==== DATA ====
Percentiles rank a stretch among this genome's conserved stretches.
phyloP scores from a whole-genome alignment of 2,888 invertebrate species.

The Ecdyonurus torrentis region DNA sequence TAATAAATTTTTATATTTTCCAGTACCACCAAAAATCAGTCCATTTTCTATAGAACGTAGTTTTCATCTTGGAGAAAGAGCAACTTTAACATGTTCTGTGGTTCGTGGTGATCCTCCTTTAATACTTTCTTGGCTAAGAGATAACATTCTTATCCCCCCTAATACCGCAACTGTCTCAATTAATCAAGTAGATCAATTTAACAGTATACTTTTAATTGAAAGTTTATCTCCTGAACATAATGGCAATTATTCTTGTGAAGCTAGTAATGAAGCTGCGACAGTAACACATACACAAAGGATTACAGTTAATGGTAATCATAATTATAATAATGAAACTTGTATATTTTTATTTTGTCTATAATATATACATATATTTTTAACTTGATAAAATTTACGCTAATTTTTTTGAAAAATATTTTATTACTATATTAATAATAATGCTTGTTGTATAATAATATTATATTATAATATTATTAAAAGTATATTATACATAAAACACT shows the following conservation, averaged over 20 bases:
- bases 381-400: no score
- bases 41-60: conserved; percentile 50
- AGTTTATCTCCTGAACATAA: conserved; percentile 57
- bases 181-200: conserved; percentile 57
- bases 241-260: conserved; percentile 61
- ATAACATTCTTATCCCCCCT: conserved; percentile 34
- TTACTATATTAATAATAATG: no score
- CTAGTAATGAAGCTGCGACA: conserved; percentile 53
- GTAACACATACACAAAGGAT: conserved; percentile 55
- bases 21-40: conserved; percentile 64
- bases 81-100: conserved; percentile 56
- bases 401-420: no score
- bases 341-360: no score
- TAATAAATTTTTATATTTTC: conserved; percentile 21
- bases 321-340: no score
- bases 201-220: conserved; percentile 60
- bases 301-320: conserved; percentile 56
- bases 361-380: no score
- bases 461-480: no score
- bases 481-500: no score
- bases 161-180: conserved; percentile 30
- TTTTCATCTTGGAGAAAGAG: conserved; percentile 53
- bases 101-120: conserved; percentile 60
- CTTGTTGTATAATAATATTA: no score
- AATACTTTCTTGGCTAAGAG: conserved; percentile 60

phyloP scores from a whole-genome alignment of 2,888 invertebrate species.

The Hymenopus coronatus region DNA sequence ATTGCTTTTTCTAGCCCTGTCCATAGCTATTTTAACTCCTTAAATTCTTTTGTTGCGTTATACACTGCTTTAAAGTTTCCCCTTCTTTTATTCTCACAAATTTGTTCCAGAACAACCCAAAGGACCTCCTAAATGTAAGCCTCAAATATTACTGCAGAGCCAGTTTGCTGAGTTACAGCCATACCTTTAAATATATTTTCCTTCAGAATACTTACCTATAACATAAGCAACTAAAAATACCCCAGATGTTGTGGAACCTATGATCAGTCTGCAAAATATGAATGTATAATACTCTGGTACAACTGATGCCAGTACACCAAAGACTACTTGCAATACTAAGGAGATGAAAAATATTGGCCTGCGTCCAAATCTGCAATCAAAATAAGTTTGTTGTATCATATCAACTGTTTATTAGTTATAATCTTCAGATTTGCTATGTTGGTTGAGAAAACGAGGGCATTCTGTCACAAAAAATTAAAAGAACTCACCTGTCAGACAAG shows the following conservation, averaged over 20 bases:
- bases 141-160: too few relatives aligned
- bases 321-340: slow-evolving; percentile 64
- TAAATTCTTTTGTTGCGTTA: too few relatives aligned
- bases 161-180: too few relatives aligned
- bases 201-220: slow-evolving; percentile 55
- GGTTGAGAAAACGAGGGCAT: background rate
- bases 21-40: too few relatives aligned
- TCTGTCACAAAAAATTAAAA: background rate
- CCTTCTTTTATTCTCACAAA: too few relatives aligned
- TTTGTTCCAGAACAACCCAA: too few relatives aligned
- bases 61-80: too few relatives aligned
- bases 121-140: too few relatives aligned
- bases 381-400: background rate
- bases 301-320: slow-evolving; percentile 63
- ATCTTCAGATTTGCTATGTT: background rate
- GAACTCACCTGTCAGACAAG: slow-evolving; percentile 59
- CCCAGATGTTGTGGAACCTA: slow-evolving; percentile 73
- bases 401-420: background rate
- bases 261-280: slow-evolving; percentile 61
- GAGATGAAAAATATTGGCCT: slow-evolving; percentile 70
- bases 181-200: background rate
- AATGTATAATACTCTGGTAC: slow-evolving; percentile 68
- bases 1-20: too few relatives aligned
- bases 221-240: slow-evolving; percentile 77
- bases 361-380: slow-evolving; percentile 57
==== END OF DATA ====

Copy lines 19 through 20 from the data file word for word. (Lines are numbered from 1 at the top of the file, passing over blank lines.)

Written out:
- bases 201-220: conserved; percentile 60
- bases 301-320: conserved; percentile 56